Among hundreds of varieties of jiaozi, the most classic one is the half moon shaped dough filled with minced pork and Chinese cabbage: meat and veggie should be mixed together with finely chopped ginger and leek, soy sauce, a row egg and a touch of rice wine and salt; once the mixture has been properly done, here we are to the hand making. To make the perfect jiaozi, you should place a spoon of filling onto a wrapper, slightly off center, dip finger in water to moisten the edges of the wrapper and then – this is the terribly difficult part!! – fold it over with craftsman ability in order to make a semicircle which has to be sealed with 5/6 regular pleats. Then the cooking of these pieces of art can be done either by steaming in a traditional bamboo basket, to become the so called traditional shanghainese dish xiao long bao, or by boiling them in copious water; once boiled they can be slightly roasted in a pan with oil and usually served with Chinese vinegar or soy sauce.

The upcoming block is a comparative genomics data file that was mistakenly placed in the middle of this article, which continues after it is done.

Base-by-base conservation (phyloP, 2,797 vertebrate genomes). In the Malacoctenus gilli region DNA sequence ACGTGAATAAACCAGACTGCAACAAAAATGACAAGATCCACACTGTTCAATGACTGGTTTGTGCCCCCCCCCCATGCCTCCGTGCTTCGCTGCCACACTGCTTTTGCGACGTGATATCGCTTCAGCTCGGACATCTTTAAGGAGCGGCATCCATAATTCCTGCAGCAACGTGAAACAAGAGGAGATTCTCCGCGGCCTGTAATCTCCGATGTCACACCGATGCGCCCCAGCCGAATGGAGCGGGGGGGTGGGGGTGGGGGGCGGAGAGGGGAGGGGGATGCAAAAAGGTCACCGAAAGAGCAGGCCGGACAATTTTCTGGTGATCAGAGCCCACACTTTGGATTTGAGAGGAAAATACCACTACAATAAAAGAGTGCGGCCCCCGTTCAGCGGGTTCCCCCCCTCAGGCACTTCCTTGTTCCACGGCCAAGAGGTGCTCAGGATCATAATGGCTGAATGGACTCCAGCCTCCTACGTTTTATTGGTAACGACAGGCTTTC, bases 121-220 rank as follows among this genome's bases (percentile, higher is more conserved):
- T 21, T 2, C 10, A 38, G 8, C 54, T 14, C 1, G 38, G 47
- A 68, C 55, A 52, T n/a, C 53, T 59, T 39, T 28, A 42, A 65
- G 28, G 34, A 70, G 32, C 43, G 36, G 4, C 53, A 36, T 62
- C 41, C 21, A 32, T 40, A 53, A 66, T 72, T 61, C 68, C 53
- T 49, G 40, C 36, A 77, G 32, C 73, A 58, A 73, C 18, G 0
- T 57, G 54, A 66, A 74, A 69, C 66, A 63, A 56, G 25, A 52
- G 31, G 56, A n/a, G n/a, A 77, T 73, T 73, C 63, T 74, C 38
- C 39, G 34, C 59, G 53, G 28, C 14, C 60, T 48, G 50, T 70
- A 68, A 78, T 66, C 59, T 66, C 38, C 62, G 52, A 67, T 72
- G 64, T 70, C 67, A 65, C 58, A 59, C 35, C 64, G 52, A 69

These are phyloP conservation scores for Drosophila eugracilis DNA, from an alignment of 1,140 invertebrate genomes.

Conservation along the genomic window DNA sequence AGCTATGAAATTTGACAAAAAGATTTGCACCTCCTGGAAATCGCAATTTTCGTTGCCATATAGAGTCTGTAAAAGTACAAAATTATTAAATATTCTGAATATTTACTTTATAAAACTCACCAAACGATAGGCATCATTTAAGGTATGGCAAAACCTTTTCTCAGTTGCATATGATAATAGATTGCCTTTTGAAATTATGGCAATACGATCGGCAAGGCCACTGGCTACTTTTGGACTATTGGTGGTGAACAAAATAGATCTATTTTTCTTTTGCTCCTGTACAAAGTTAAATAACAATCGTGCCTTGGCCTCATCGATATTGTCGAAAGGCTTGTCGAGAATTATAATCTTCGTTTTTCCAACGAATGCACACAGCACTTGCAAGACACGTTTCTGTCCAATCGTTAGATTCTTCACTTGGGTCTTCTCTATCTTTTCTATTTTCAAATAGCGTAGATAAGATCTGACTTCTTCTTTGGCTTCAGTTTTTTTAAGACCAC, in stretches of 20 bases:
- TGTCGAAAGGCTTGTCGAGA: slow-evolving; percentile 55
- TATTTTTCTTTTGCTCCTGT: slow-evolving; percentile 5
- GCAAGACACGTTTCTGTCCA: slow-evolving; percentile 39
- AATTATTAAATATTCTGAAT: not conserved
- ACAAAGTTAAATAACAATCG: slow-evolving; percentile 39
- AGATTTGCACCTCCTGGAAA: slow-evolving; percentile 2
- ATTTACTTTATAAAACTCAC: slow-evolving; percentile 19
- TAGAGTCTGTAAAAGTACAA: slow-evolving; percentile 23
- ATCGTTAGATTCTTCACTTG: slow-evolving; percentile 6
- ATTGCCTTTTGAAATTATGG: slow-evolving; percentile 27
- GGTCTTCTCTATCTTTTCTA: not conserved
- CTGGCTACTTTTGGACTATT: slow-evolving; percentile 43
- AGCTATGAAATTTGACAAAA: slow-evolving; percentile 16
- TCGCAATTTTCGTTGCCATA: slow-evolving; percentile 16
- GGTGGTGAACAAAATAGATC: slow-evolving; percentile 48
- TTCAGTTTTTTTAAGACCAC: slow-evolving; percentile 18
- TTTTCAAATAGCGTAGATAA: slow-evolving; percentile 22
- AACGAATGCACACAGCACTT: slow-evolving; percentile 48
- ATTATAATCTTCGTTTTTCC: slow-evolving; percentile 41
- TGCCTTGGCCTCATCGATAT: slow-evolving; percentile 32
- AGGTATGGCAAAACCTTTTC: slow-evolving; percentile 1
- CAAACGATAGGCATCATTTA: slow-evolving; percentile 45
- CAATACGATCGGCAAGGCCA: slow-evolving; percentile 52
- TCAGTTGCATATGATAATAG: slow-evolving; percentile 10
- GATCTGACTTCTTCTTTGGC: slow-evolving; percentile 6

I have my freezer packed with home made frozen jiaozi perfectly made from my “aunty”. For those that cannot enjoy home cooking, Shanghai doesn‚Äôt let you down: there are many famous eateries which offers jiaozi or xiao long bao grandma‚Äôs style. Have a try at Nanxian Mantoudian in the middle of the old town or at the upscale Michelin starred chain Din Tai Fung with many locations around town.

If you are living in China as an expatriate, so far from home, “lost” in this foreign and exotic country, the first and the main relationship you are weaving is certainly the one with your Ayi.

This lovely name which means “aunty”, defines a multitasking streetwise Chinese domestic helper who is usually dealing with household chores, food shopping, babysitting and cooking and is literally a life saver who helps us to survive, communicate and deal with everyday problem. In the beginning, the cultural differences and the language barrier created a lot of communication problems but then, little by little, east met west and we got to know each other better and became mutually confident.